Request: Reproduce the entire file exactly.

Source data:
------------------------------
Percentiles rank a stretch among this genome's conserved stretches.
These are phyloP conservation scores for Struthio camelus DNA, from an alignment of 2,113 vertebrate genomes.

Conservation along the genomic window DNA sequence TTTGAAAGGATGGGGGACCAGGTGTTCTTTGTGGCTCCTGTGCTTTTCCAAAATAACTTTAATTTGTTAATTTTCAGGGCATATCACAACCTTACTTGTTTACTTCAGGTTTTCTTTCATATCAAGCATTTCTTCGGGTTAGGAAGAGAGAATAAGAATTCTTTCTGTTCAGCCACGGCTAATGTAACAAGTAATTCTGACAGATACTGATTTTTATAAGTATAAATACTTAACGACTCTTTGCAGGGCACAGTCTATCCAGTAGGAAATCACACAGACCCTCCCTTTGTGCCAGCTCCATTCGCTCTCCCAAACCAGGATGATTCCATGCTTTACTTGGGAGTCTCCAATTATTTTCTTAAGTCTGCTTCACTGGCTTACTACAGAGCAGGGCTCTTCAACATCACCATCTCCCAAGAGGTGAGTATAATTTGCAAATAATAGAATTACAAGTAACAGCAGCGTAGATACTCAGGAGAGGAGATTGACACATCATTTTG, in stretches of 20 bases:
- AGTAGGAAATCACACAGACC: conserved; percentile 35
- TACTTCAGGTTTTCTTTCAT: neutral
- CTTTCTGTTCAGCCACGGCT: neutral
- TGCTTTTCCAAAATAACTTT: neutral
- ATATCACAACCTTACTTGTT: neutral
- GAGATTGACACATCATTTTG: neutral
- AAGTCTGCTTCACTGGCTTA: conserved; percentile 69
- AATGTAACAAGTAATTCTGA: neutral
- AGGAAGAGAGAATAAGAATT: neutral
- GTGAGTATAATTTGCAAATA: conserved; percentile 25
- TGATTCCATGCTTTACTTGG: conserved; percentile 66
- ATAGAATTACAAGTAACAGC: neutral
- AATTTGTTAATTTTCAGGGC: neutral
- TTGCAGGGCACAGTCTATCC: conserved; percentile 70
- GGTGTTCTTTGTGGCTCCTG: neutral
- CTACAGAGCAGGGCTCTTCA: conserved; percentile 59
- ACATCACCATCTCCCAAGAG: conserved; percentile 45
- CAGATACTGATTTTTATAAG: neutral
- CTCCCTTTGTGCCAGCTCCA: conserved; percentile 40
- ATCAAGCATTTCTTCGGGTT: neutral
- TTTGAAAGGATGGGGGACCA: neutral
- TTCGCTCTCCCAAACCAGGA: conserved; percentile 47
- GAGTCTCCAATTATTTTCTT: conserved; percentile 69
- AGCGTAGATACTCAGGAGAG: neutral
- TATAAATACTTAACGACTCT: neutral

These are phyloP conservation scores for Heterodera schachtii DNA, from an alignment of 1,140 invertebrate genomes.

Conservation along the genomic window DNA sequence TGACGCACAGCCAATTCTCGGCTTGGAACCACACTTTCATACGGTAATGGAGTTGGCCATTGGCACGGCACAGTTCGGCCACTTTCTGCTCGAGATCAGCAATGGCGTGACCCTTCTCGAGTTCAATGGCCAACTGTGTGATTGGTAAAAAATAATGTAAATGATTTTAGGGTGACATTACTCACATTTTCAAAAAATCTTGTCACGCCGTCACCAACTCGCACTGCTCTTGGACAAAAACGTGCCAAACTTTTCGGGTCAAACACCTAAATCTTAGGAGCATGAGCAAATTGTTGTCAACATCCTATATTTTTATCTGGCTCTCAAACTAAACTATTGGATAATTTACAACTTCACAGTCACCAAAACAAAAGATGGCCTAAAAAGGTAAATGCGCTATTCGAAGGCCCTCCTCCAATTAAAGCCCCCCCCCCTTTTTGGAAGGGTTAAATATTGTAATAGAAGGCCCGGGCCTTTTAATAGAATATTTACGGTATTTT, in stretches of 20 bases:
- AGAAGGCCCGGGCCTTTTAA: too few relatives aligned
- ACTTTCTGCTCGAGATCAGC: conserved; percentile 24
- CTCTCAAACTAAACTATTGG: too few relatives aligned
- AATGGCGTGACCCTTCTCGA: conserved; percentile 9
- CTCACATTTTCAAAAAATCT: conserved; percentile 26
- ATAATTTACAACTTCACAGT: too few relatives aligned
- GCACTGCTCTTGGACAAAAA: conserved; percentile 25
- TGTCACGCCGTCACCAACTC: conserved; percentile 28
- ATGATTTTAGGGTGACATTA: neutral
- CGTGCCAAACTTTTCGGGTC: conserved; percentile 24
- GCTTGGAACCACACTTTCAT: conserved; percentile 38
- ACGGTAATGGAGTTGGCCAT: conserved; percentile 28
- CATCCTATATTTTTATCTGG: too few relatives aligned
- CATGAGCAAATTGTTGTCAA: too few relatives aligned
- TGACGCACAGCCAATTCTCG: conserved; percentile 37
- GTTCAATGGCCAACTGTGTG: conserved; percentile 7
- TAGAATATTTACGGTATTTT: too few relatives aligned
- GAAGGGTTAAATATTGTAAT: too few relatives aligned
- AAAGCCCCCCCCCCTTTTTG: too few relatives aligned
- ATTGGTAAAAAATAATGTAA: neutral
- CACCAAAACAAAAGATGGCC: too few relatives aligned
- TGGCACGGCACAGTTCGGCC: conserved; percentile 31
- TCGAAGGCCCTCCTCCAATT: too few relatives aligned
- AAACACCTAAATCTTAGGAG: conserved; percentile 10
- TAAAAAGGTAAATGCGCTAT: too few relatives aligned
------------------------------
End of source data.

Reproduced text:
Percentiles rank a stretch among this genome's conserved stretches.
These are phyloP conservation scores for Struthio camelus DNA, from an alignment of 2,113 vertebrate genomes.

Conservation along the genomic window DNA sequence TTTGAAAGGATGGGGGACCAGGTGTTCTTTGTGGCTCCTGTGCTTTTCCAAAATAACTTTAATTTGTTAATTTTCAGGGCATATCACAACCTTACTTGTTTACTTCAGGTTTTCTTTCATATCAAGCATTTCTTCGGGTTAGGAAGAGAGAATAAGAATTCTTTCTGTTCAGCCACGGCTAATGTAACAAGTAATTCTGACAGATACTGATTTTTATAAGTATAAATACTTAACGACTCTTTGCAGGGCACAGTCTATCCAGTAGGAAATCACACAGACCCTCCCTTTGTGCCAGCTCCATTCGCTCTCCCAAACCAGGATGATTCCATGCTTTACTTGGGAGTCTCCAATTATTTTCTTAAGTCTGCTTCACTGGCTTACTACAGAGCAGGGCTCTTCAACATCACCATCTCCCAAGAGGTGAGTATAATTTGCAAATAATAGAATTACAAGTAACAGCAGCGTAGATACTCAGGAGAGGAGATTGACACATCATTTTG, in stretches of 20 bases:
- AGTAGGAAATCACACAGACC: conserved; percentile 35
- TACTTCAGGTTTTCTTTCAT: neutral
- CTTTCTGTTCAGCCACGGCT: neutral
- TGCTTTTCCAAAATAACTTT: neutral
- ATATCACAACCTTACTTGTT: neutral
- GAGATTGACACATCATTTTG: neutral
- AAGTCTGCTTCACTGGCTTA: conserved; percentile 69
- AATGTAACAAGTAATTCTGA: neutral
- AGGAAGAGAGAATAAGAATT: neutral
- GTGAGTATAATTTGCAAATA: conserved; percentile 25
- TGATTCCATGCTTTACTTGG: conserved; percentile 66
- ATAGAATTACAAGTAACAGC: neutral
- AATTTGTTAATTTTCAGGGC: neutral
- TTGCAGGGCACAGTCTATCC: conserved; percentile 70
- GGTGTTCTTTGTGGCTCCTG: neutral
- CTACAGAGCAGGGCTCTTCA: conserved; percentile 59
- ACATCACCATCTCCCAAGAG: conserved; percentile 45
- CAGATACTGATTTTTATAAG: neutral
- CTCCCTTTGTGCCAGCTCCA: conserved; percentile 40
- ATCAAGCATTTCTTCGGGTT: neutral
- TTTGAAAGGATGGGGGACCA: neutral
- TTCGCTCTCCCAAACCAGGA: conserved; percentile 47
- GAGTCTCCAATTATTTTCTT: conserved; percentile 69
- AGCGTAGATACTCAGGAGAG: neutral
- TATAAATACTTAACGACTCT: neutral

These are phyloP conservation scores for Heterodera schachtii DNA, from an alignment of 1,140 invertebrate genomes.

Conservation along the genomic window DNA sequence TGACGCACAGCCAATTCTCGGCTTGGAACCACACTTTCATACGGTAATGGAGTTGGCCATTGGCACGGCACAGTTCGGCCACTTTCTGCTCGAGATCAGCAATGGCGTGACCCTTCTCGAGTTCAATGGCCAACTGTGTGATTGGTAAAAAATAATGTAAATGATTTTAGGGTGACATTACTCACATTTTCAAAAAATCTTGTCACGCCGTCACCAACTCGCACTGCTCTTGGACAAAAACGTGCCAAACTTTTCGGGTCAAACACCTAAATCTTAGGAGCATGAGCAAATTGTTGTCAACATCCTATATTTTTATCTGGCTCTCAAACTAAACTATTGGATAATTTACAACTTCACAGTCACCAAAACAAAAGATGGCCTAAAAAGGTAAATGCGCTATTCGAAGGCCCTCCTCCAATTAAAGCCCCCCCCCCTTTTTGGAAGGGTTAAATATTGTAATAGAAGGCCCGGGCCTTTTAATAGAATATTTACGGTATTTT, in stretches of 20 bases:
- AGAAGGCCCGGGCCTTTTAA: too few relatives aligned
- ACTTTCTGCTCGAGATCAGC: conserved; percentile 24
- CTCTCAAACTAAACTATTGG: too few relatives aligned
- AATGGCGTGACCCTTCTCGA: conserved; percentile 9
- CTCACATTTTCAAAAAATCT: conserved; percentile 26
- ATAATTTACAACTTCACAGT: too few relatives aligned
- GCACTGCTCTTGGACAAAAA: conserved; percentile 25
- TGTCACGCCGTCACCAACTC: conserved; percentile 28
- ATGATTTTAGGGTGACATTA: neutral
- CGTGCCAAACTTTTCGGGTC: conserved; percentile 24
- GCTTGGAACCACACTTTCAT: conserved; percentile 38
- ACGGTAATGGAGTTGGCCAT: conserved; percentile 28
- CATCCTATATTTTTATCTGG: too few relatives aligned
- CATGAGCAAATTGTTGTCAA: too few relatives aligned
- TGACGCACAGCCAATTCTCG: conserved; percentile 37
- GTTCAATGGCCAACTGTGTG: conserved; percentile 7
- TAGAATATTTACGGTATTTT: too few relatives aligned
- GAAGGGTTAAATATTGTAAT: too few relatives aligned
- AAAGCCCCCCCCCCTTTTTG: too few relatives aligned
- ATTGGTAAAAAATAATGTAA: neutral
- CACCAAAACAAAAGATGGCC: too few relatives aligned
- TGGCACGGCACAGTTCGGCC: conserved; percentile 31
- TCGAAGGCCCTCCTCCAATT: too few relatives aligned
- AAACACCTAAATCTTAGGAG: conserved; percentile 10
- TAAAAAGGTAAATGCGCTAT: too few relatives aligned